Me: So, how was your day?

Son: It was okay. We discussed jobs and everyone talked about what their parents did.

Me: (heart thudding in pleasant anticipation): And?

Son: And I told them my mother stayed home so she could write amazing stories for children to read and enjoy.

Me: (melting) Oooh! Really!

Son: Yes, I told them you were a famous writer and everyone in the whole world had read your stories!


And in reality? This is what happened.

Me: Did you have a good day?

Son: No! I am grumpy and tired. Can you do something to make me feel better?

Me: I have some snacks for you and…

Son: No! Something else.

Me: Umm…oh, you could watch some TV and…

Son: Something better.

Me: I can’t! I am a little tired and…

Son: Tired? But what did you do all day? Didn’t you just lie on the sofa and watch TV? Huh?


A Writer and Her Website


So, what does one expect from a writer’s website?

Whenever I read a book that I fall in love with, I am filled with respect and awe for the writer. I long to know more about her, I burn with eagerness to find out all her other titles so I can read them at once. Perhaps this is a reaction to the years that I spent in a literary desert, where authors were only names on the books and the only information you got was from a sparse paragraph tucked away somewhere in the book.

In my childhood computers were unheard of. The first time I saw a computer was at a science fair. I must have been in my early teens and I came away feeling amazed at the machine but with no thought of how it was soon going to become an integral part of everyone’s lives. More than ten years had to pass before I discovered the amazing wonderland of computers, the World Wide Web and the huge treasures of information it held. The first thing I did was look for information about all the authors whose books had entertained me during my childhood, turning the long, still summer afternoons into exciting  adventure filled episodes. And the World Wide Web obliged me, turning up biographical details of my favourite authors, presenting me with albums of their pictures, snippets of information about them and why they wrote and what the rest of the world thought of their writing.

Suddenly, I knew more than I had ever known about these authors. From being a faceless person, who I would not have recognised if she had walked past me, the author I loved was now a face that I knew well. In many cases, it was a face I knew as well as my own.

I wish I could say that all this information made a difference to me, that it changed the way I understood and reacted to these books. Yes, there was the first burst of excitement at having unearthed a significant piece of information about why the author had written as she had. But could it compare to the absolute magic of the author’s words? Could this information ever equal her unbelievable ingenuity in plots? Or her gentle understanding of emotions that made me certain that she had to have peeked into my own mind and heart? I found that it did not.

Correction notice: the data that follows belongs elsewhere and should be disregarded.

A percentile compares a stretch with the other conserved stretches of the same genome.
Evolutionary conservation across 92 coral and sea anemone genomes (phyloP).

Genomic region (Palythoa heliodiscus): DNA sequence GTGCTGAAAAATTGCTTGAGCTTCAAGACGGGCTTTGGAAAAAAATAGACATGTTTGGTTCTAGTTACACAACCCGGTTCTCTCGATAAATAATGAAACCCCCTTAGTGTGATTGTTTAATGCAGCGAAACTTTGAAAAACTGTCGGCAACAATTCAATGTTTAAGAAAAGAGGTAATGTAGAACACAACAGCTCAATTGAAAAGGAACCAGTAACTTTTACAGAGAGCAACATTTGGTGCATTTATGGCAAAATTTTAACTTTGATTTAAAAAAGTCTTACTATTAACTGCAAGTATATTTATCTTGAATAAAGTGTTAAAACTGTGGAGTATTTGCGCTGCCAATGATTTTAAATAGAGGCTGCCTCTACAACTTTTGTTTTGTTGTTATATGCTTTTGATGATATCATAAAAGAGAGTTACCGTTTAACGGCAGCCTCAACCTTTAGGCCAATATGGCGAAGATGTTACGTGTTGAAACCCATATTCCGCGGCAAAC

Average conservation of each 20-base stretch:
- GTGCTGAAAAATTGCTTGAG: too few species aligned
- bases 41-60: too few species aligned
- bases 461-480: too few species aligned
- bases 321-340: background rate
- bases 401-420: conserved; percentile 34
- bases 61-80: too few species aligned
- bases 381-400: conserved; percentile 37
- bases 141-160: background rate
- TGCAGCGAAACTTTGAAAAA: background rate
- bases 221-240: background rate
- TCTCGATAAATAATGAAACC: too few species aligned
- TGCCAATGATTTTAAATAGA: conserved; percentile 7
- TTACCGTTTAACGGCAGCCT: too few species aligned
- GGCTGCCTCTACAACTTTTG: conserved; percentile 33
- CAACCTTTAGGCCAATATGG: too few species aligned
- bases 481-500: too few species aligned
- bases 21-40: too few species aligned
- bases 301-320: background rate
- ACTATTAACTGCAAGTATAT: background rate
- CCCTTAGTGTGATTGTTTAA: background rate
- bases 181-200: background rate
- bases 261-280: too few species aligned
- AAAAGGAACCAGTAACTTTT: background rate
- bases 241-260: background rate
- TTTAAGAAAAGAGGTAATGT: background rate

These days when I look for information about an author I like, I do it for different reasons. Yes, I do glance at her picture, I do skim over details of how many dogs and cats and parakeets she owns. I take note of the awards she has won but even those don’t really impress me as much as the list of her published books. And then I go prospecting, seeking tips on writing. There is a certain relieved comfort in learning that the most prolific author has faced rejection. The knowledge is like a distant light, shining in cold dark spaces and it convinces me that I am not alone. When an author is generous enough to share her patented tricks to reading and writing, it is like being given a peek into her private diary. I cherish these words and suggestions; they often become the mantras that rule my life.

But what if the author’s website says nothing at all about writing? What if it touches, very casually, on her writing career, pretending the magical worlds of her stories are things that emerge with silken ease, unraveling every day with no hiccups? What then? Then I go back to her books and read them. I read them with care, I read them often. And before long they reveal all their secrets. I understand then how much the author agonized over her characters, I recognize how the staid regularity of life was what drove her to create a crazy parallel universe. I even begin to fathom some small bits of the mad urge that refuses to let her stop writing and instead pushes her to write and write and write.